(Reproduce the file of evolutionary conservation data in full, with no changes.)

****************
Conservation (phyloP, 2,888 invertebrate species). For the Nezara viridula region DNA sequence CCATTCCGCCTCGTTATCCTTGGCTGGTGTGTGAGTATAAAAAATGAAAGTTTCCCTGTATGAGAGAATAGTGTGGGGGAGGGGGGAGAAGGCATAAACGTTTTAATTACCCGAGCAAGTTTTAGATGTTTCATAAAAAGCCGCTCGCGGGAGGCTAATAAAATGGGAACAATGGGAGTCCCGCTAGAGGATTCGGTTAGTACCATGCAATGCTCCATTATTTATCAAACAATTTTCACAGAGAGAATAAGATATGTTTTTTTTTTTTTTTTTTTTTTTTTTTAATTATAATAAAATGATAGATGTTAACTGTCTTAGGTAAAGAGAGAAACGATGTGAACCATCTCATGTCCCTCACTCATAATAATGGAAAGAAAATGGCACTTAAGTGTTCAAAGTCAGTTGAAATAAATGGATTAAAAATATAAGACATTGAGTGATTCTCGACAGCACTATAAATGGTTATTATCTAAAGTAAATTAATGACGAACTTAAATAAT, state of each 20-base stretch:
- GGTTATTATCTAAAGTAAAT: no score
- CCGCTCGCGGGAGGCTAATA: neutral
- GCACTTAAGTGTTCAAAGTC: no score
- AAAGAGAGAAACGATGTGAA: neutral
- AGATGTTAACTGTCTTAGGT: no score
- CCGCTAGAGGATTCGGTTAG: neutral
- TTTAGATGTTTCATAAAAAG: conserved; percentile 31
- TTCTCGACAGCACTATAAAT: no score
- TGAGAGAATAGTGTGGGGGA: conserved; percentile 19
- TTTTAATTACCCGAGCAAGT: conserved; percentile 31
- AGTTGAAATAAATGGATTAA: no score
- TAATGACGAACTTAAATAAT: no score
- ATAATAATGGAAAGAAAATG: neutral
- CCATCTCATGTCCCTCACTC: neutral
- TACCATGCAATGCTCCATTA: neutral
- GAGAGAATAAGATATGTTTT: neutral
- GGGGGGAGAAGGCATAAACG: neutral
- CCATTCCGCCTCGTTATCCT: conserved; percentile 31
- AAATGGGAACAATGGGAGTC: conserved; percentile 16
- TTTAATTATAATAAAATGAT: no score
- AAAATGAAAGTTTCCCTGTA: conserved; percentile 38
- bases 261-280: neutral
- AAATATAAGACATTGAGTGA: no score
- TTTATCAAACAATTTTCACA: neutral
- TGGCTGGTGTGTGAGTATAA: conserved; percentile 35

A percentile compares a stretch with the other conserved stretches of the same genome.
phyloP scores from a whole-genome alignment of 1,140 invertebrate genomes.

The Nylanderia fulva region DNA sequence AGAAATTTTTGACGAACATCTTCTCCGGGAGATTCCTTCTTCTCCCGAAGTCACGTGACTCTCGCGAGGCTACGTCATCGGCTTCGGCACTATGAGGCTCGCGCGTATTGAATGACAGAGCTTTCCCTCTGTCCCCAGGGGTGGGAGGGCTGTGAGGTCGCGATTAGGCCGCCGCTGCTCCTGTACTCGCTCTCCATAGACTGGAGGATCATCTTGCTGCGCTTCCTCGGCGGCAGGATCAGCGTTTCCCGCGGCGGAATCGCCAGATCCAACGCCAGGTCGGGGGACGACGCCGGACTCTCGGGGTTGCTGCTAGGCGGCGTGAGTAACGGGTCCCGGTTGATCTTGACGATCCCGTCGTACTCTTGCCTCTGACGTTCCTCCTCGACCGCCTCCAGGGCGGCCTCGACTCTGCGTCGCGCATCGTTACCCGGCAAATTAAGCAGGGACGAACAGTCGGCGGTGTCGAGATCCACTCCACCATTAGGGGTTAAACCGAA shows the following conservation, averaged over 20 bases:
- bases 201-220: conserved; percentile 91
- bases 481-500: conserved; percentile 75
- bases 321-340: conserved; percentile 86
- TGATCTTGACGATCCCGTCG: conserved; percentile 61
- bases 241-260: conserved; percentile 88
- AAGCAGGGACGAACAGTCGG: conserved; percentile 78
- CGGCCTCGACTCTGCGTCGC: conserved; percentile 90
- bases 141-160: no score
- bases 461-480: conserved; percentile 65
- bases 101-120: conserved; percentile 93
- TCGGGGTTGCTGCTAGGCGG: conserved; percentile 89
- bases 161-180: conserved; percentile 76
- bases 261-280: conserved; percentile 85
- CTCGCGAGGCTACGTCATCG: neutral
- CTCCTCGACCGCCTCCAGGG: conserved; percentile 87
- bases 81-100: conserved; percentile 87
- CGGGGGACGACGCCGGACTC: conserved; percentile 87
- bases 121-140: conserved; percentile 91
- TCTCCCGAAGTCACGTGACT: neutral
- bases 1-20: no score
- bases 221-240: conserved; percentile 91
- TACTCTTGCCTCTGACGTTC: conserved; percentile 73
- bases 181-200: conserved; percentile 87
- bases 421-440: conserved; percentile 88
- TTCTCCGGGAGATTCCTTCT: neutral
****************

Conservation (phyloP, 2,888 invertebrate species). For the Nezara viridula region DNA sequence CCATTCCGCCTCGTTATCCTTGGCTGGTGTGTGAGTATAAAAAATGAAAGTTTCCCTGTATGAGAGAATAGTGTGGGGGAGGGGGGAGAAGGCATAAACGTTTTAATTACCCGAGCAAGTTTTAGATGTTTCATAAAAAGCCGCTCGCGGGAGGCTAATAAAATGGGAACAATGGGAGTCCCGCTAGAGGATTCGGTTAGTACCATGCAATGCTCCATTATTTATCAAACAATTTTCACAGAGAGAATAAGATATGTTTTTTTTTTTTTTTTTTTTTTTTTTTAATTATAATAAAATGATAGATGTTAACTGTCTTAGGTAAAGAGAGAAACGATGTGAACCATCTCATGTCCCTCACTCATAATAATGGAAAGAAAATGGCACTTAAGTGTTCAAAGTCAGTTGAAATAAATGGATTAAAAATATAAGACATTGAGTGATTCTCGACAGCACTATAAATGGTTATTATCTAAAGTAAATTAATGACGAACTTAAATAAT, state of each 20-base stretch:
- GGTTATTATCTAAAGTAAAT: no score
- CCGCTCGCGGGAGGCTAATA: neutral
- GCACTTAAGTGTTCAAAGTC: no score
- AAAGAGAGAAACGATGTGAA: neutral
- AGATGTTAACTGTCTTAGGT: no score
- CCGCTAGAGGATTCGGTTAG: neutral
- TTTAGATGTTTCATAAAAAG: conserved; percentile 31
- TTCTCGACAGCACTATAAAT: no score
- TGAGAGAATAGTGTGGGGGA: conserved; percentile 19
- TTTTAATTACCCGAGCAAGT: conserved; percentile 31
- AGTTGAAATAAATGGATTAA: no score
- TAATGACGAACTTAAATAAT: no score
- ATAATAATGGAAAGAAAATG: neutral
- CCATCTCATGTCCCTCACTC: neutral
- TACCATGCAATGCTCCATTA: neutral
- GAGAGAATAAGATATGTTTT: neutral
- GGGGGGAGAAGGCATAAACG: neutral
- CCATTCCGCCTCGTTATCCT: conserved; percentile 31
- AAATGGGAACAATGGGAGTC: conserved; percentile 16
- TTTAATTATAATAAAATGAT: no score
- AAAATGAAAGTTTCCCTGTA: conserved; percentile 38
- bases 261-280: neutral
- AAATATAAGACATTGAGTGA: no score
- TTTATCAAACAATTTTCACA: neutral
- TGGCTGGTGTGTGAGTATAA: conserved; percentile 35

A percentile compares a stretch with the other conserved stretches of the same genome.
phyloP scores from a whole-genome alignment of 1,140 invertebrate genomes.

The Nylanderia fulva region DNA sequence AGAAATTTTTGACGAACATCTTCTCCGGGAGATTCCTTCTTCTCCCGAAGTCACGTGACTCTCGCGAGGCTACGTCATCGGCTTCGGCACTATGAGGCTCGCGCGTATTGAATGACAGAGCTTTCCCTCTGTCCCCAGGGGTGGGAGGGCTGTGAGGTCGCGATTAGGCCGCCGCTGCTCCTGTACTCGCTCTCCATAGACTGGAGGATCATCTTGCTGCGCTTCCTCGGCGGCAGGATCAGCGTTTCCCGCGGCGGAATCGCCAGATCCAACGCCAGGTCGGGGGACGACGCCGGACTCTCGGGGTTGCTGCTAGGCGGCGTGAGTAACGGGTCCCGGTTGATCTTGACGATCCCGTCGTACTCTTGCCTCTGACGTTCCTCCTCGACCGCCTCCAGGGCGGCCTCGACTCTGCGTCGCGCATCGTTACCCGGCAAATTAAGCAGGGACGAACAGTCGGCGGTGTCGAGATCCACTCCACCATTAGGGGTTAAACCGAA shows the following conservation, averaged over 20 bases:
- bases 201-220: conserved; percentile 91
- bases 481-500: conserved; percentile 75
- bases 321-340: conserved; percentile 86
- TGATCTTGACGATCCCGTCG: conserved; percentile 61
- bases 241-260: conserved; percentile 88
- AAGCAGGGACGAACAGTCGG: conserved; percentile 78
- CGGCCTCGACTCTGCGTCGC: conserved; percentile 90
- bases 141-160: no score
- bases 461-480: conserved; percentile 65
- bases 101-120: conserved; percentile 93
- TCGGGGTTGCTGCTAGGCGG: conserved; percentile 89
- bases 161-180: conserved; percentile 76
- bases 261-280: conserved; percentile 85
- CTCGCGAGGCTACGTCATCG: neutral
- CTCCTCGACCGCCTCCAGGG: conserved; percentile 87
- bases 81-100: conserved; percentile 87
- CGGGGGACGACGCCGGACTC: conserved; percentile 87
- bases 121-140: conserved; percentile 91
- TCTCCCGAAGTCACGTGACT: neutral
- bases 1-20: no score
- bases 221-240: conserved; percentile 91
- TACTCTTGCCTCTGACGTTC: conserved; percentile 73
- bases 181-200: conserved; percentile 87
- bases 421-440: conserved; percentile 88
- TTCTCCGGGAGATTCCTTCT: neutral